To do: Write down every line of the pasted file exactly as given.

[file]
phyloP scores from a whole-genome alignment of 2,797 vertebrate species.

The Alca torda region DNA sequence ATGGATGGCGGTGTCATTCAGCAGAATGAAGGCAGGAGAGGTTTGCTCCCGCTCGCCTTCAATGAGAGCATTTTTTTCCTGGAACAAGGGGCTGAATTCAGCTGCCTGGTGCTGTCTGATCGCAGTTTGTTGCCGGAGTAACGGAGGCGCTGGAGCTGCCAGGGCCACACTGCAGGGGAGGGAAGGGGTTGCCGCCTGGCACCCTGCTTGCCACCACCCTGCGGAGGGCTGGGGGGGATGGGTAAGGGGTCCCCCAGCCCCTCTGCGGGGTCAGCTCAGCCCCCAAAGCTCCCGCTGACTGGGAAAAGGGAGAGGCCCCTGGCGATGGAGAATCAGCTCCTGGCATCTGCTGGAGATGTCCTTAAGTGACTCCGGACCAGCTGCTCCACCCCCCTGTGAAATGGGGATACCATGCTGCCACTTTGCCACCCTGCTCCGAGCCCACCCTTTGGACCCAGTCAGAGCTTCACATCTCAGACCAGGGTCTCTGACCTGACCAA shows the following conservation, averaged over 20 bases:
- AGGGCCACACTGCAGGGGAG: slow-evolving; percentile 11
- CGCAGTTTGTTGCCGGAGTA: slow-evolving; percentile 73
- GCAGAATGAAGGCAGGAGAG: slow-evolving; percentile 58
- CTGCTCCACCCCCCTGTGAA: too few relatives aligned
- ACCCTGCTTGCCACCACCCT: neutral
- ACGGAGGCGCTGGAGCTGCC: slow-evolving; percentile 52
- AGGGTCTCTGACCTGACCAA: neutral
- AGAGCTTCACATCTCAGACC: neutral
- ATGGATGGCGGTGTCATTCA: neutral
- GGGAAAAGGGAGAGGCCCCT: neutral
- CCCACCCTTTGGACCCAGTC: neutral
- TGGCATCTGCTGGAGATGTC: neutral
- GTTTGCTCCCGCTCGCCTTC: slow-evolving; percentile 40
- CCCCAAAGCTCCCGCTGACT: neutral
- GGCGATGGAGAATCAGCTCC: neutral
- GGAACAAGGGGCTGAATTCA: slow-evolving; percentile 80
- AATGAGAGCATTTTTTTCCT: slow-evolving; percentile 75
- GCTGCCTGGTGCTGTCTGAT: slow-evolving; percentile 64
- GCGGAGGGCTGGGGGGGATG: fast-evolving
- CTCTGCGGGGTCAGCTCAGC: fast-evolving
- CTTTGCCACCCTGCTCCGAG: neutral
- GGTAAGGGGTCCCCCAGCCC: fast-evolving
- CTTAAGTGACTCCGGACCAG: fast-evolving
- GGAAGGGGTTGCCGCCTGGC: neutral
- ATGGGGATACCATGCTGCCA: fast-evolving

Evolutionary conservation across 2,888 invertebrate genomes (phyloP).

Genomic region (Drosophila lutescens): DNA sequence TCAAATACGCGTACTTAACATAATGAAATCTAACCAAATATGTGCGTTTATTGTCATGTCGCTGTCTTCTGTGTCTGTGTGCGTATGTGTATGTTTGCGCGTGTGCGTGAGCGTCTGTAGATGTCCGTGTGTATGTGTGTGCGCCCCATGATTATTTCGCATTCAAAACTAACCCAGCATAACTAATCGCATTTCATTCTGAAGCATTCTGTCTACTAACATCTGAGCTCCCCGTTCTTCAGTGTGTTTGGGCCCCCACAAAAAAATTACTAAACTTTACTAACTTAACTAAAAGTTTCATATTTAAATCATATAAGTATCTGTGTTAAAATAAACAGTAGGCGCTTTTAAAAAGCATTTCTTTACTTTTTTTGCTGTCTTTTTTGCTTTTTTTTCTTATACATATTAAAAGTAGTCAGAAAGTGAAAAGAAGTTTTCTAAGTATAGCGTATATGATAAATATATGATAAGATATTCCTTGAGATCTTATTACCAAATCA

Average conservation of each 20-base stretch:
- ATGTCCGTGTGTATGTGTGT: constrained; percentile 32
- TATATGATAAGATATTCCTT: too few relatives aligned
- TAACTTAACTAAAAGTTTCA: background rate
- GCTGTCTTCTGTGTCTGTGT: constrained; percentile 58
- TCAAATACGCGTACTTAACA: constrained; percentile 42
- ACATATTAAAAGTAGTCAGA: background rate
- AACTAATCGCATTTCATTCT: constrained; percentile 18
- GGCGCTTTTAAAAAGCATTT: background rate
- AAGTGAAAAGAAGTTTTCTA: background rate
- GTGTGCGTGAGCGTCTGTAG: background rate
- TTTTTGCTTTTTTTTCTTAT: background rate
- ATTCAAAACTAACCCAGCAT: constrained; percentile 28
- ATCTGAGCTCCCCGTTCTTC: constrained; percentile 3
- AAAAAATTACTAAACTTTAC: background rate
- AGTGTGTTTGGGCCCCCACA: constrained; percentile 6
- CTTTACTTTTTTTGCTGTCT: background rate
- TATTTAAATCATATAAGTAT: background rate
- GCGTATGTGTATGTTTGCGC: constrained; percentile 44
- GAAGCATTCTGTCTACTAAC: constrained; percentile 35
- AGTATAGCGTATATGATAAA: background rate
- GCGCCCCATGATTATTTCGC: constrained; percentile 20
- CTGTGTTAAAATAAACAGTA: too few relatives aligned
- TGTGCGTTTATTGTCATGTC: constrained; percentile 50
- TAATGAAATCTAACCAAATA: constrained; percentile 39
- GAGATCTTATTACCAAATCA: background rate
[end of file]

phyloP scores from a whole-genome alignment of 2,797 vertebrate species.

The Alca torda region DNA sequence ATGGATGGCGGTGTCATTCAGCAGAATGAAGGCAGGAGAGGTTTGCTCCCGCTCGCCTTCAATGAGAGCATTTTTTTCCTGGAACAAGGGGCTGAATTCAGCTGCCTGGTGCTGTCTGATCGCAGTTTGTTGCCGGAGTAACGGAGGCGCTGGAGCTGCCAGGGCCACACTGCAGGGGAGGGAAGGGGTTGCCGCCTGGCACCCTGCTTGCCACCACCCTGCGGAGGGCTGGGGGGGATGGGTAAGGGGTCCCCCAGCCCCTCTGCGGGGTCAGCTCAGCCCCCAAAGCTCCCGCTGACTGGGAAAAGGGAGAGGCCCCTGGCGATGGAGAATCAGCTCCTGGCATCTGCTGGAGATGTCCTTAAGTGACTCCGGACCAGCTGCTCCACCCCCCTGTGAAATGGGGATACCATGCTGCCACTTTGCCACCCTGCTCCGAGCCCACCCTTTGGACCCAGTCAGAGCTTCACATCTCAGACCAGGGTCTCTGACCTGACCAA shows the following conservation, averaged over 20 bases:
- AGGGCCACACTGCAGGGGAG: slow-evolving; percentile 11
- CGCAGTTTGTTGCCGGAGTA: slow-evolving; percentile 73
- GCAGAATGAAGGCAGGAGAG: slow-evolving; percentile 58
- CTGCTCCACCCCCCTGTGAA: too few relatives aligned
- ACCCTGCTTGCCACCACCCT: neutral
- ACGGAGGCGCTGGAGCTGCC: slow-evolving; percentile 52
- AGGGTCTCTGACCTGACCAA: neutral
- AGAGCTTCACATCTCAGACC: neutral
- ATGGATGGCGGTGTCATTCA: neutral
- GGGAAAAGGGAGAGGCCCCT: neutral
- CCCACCCTTTGGACCCAGTC: neutral
- TGGCATCTGCTGGAGATGTC: neutral
- GTTTGCTCCCGCTCGCCTTC: slow-evolving; percentile 40
- CCCCAAAGCTCCCGCTGACT: neutral
- GGCGATGGAGAATCAGCTCC: neutral
- GGAACAAGGGGCTGAATTCA: slow-evolving; percentile 80
- AATGAGAGCATTTTTTTCCT: slow-evolving; percentile 75
- GCTGCCTGGTGCTGTCTGAT: slow-evolving; percentile 64
- GCGGAGGGCTGGGGGGGATG: fast-evolving
- CTCTGCGGGGTCAGCTCAGC: fast-evolving
- CTTTGCCACCCTGCTCCGAG: neutral
- GGTAAGGGGTCCCCCAGCCC: fast-evolving
- CTTAAGTGACTCCGGACCAG: fast-evolving
- GGAAGGGGTTGCCGCCTGGC: neutral
- ATGGGGATACCATGCTGCCA: fast-evolving

Evolutionary conservation across 2,888 invertebrate genomes (phyloP).

Genomic region (Drosophila lutescens): DNA sequence TCAAATACGCGTACTTAACATAATGAAATCTAACCAAATATGTGCGTTTATTGTCATGTCGCTGTCTTCTGTGTCTGTGTGCGTATGTGTATGTTTGCGCGTGTGCGTGAGCGTCTGTAGATGTCCGTGTGTATGTGTGTGCGCCCCATGATTATTTCGCATTCAAAACTAACCCAGCATAACTAATCGCATTTCATTCTGAAGCATTCTGTCTACTAACATCTGAGCTCCCCGTTCTTCAGTGTGTTTGGGCCCCCACAAAAAAATTACTAAACTTTACTAACTTAACTAAAAGTTTCATATTTAAATCATATAAGTATCTGTGTTAAAATAAACAGTAGGCGCTTTTAAAAAGCATTTCTTTACTTTTTTTGCTGTCTTTTTTGCTTTTTTTTCTTATACATATTAAAAGTAGTCAGAAAGTGAAAAGAAGTTTTCTAAGTATAGCGTATATGATAAATATATGATAAGATATTCCTTGAGATCTTATTACCAAATCA

Average conservation of each 20-base stretch:
- ATGTCCGTGTGTATGTGTGT: constrained; percentile 32
- TATATGATAAGATATTCCTT: too few relatives aligned
- TAACTTAACTAAAAGTTTCA: background rate
- GCTGTCTTCTGTGTCTGTGT: constrained; percentile 58
- TCAAATACGCGTACTTAACA: constrained; percentile 42
- ACATATTAAAAGTAGTCAGA: background rate
- AACTAATCGCATTTCATTCT: constrained; percentile 18
- GGCGCTTTTAAAAAGCATTT: background rate
- AAGTGAAAAGAAGTTTTCTA: background rate
- GTGTGCGTGAGCGTCTGTAG: background rate
- TTTTTGCTTTTTTTTCTTAT: background rate
- ATTCAAAACTAACCCAGCAT: constrained; percentile 28
- ATCTGAGCTCCCCGTTCTTC: constrained; percentile 3
- AAAAAATTACTAAACTTTAC: background rate
- AGTGTGTTTGGGCCCCCACA: constrained; percentile 6
- CTTTACTTTTTTTGCTGTCT: background rate
- TATTTAAATCATATAAGTAT: background rate
- GCGTATGTGTATGTTTGCGC: constrained; percentile 44
- GAAGCATTCTGTCTACTAAC: constrained; percentile 35
- AGTATAGCGTATATGATAAA: background rate
- GCGCCCCATGATTATTTCGC: constrained; percentile 20
- CTGTGTTAAAATAAACAGTA: too few relatives aligned
- TGTGCGTTTATTGTCATGTC: constrained; percentile 50
- TAATGAAATCTAACCAAATA: constrained; percentile 39
- GAGATCTTATTACCAAATCA: background rate